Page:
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How Does Medical Cannabis Stimulate Appetite?

How Does Medical Cannabis Stimulate Appetite?

For many patients, finding the desire to eat is difficult. Patients battling cancer and those with HIV-related anorexia know this struggle particularly well. Other patients may find certain medications suppress their appetite. Conditions such as chronic pain can decrease the desire to consume food. Nausea and vomiting caused by some medications and conditions can also interfere with your appetite.

For patients living with these conditions, mealtime can be distressing. It’s enough to leave you wondering, “what medication increases appetite?”

Medical cannabis is one of the most reliable medications for boosting appetite.

Medical Cannabis Can Cause “the Munchies”

If you look at popular culture, one of the side effects typically associated with recreational cannabis use is hunger, colloquially called “the munchies.” Characters in TV shows and movies will often use cannabis, then seek out junk food.

There’s truth to this, and it’s that THC, one of the active cannabinoids in cannabis, can boost appetite. Medical researchers have been studying this effect for some time, especially as they sought to determine how medical marijuana could be used to help cancer patients during treatment.

Medical cannabis strains with a high THC content usually boost appetite. How exactly does it work?

The Science Behind Hunger

Hunger is regulated by certain processes in the body. After you eat, the body produces a substance called leptin, which can suppress the appetite. As leptin decreases, you’ll become hungrier. If another medication or a physical condition causes an increase in leptin or leptin levels to drop more slowly, you won’t feel hunger. For those with HIV-related anorexia, for example, the neurons slow down or fail to send the message of hunger altogether.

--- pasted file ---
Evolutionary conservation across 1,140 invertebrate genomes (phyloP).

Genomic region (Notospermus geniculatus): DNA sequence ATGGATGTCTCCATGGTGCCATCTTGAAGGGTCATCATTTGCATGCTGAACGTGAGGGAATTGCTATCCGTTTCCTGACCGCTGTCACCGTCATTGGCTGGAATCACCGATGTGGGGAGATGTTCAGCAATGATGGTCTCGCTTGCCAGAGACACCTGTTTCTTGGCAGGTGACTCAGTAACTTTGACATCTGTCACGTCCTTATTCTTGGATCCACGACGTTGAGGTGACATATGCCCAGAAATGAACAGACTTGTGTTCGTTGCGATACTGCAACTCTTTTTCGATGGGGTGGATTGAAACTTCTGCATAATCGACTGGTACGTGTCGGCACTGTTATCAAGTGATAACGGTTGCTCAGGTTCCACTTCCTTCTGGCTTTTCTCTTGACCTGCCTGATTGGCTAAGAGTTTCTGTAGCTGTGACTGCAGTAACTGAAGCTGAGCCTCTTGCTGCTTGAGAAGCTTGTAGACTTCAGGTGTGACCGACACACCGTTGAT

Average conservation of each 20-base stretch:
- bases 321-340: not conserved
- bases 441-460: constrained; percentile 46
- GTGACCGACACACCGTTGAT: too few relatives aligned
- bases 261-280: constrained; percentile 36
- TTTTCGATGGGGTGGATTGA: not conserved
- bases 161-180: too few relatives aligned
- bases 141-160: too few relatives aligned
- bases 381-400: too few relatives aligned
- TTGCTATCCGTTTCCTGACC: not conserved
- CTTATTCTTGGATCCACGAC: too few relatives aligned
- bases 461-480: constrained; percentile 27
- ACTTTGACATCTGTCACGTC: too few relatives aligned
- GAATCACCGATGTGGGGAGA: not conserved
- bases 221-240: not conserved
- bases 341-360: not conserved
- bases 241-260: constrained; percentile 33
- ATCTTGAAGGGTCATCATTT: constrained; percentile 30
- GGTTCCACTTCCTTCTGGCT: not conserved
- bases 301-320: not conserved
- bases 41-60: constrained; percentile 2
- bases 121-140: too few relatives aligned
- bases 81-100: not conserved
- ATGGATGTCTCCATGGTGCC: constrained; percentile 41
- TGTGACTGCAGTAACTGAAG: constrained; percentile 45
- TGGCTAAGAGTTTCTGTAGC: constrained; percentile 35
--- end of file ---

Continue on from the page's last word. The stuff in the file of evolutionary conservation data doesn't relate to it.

Neurons in the brain also send signals to tell you that you are full after having eaten. When THC is introduced to the system, these neurons slow down and fail to send the message. THC also appears to inhibit the production of the appetite-suppressing leptin.

In essence, medical cannabis tricks your brain into telling you that you’re hungry. For patients who are suffering from a lack of appetite, this can help them maintain nutrition during their illness.

Refining the Palate

Medical cannabis also seems to assist by increasing your appreciation of food. Not only do you feel hungrier, but food tastes better and is more satisfying when you’re using medical marijuana. This is likely because THC enhances the sensory system, making the taste buds more engaged.

The mechanism behind this is less understood, although it appears THC also signals the brain to fuel this increase in food desirability. This is helpful for patients who are suffering from a suppressed appetite, since it encourages them to eat. Not only do they feel hungrier, but meals are more enjoyable as well.

Assisting with Nausea and Vomiting

Another area medical cannabis can help with is nausea and vomiting. These symptoms can be associated with a wide range of medical conditions, and they may be side effects of certain medications as well.

Nausea and vomiting after eating can create incredibly strong food aversions. This biological mechanism is designed to protect people from eating poisonous or spoiled foods. If you eat something and you don’t feel well afterwards, you’re likely to avoid that food in the future.

This is particularly problematic for cancer patients, who may be very ill after therapy. Food aversions may be particularly strong and may extend to a wide range of foods.

Some evidence suggests manipulations to the endocannabinoid system regulate vomiting and nausea. Medical marijuana can help alleviate these symptoms by activating CB1 receptor sites of the endocannabinoid system, which in turn can prevent food aversions from developing.

Is It Right for You?

There are several different conditions that cause appetite suppression, and medical marijuana is being investigated as a potential aid for these patients. There’s some hope it may assist those who have eating disorders, as well as people whose medications suppress their appetite.

The best-known use is as an aid for cancer patients. If you’re in treatment for cancer, you may want to ask your doctor about medical cannabis as part of your treatment plan.

By | 2019-04-23T18:44:50+00:00 November 5th, 2018|Blog|0 Comments
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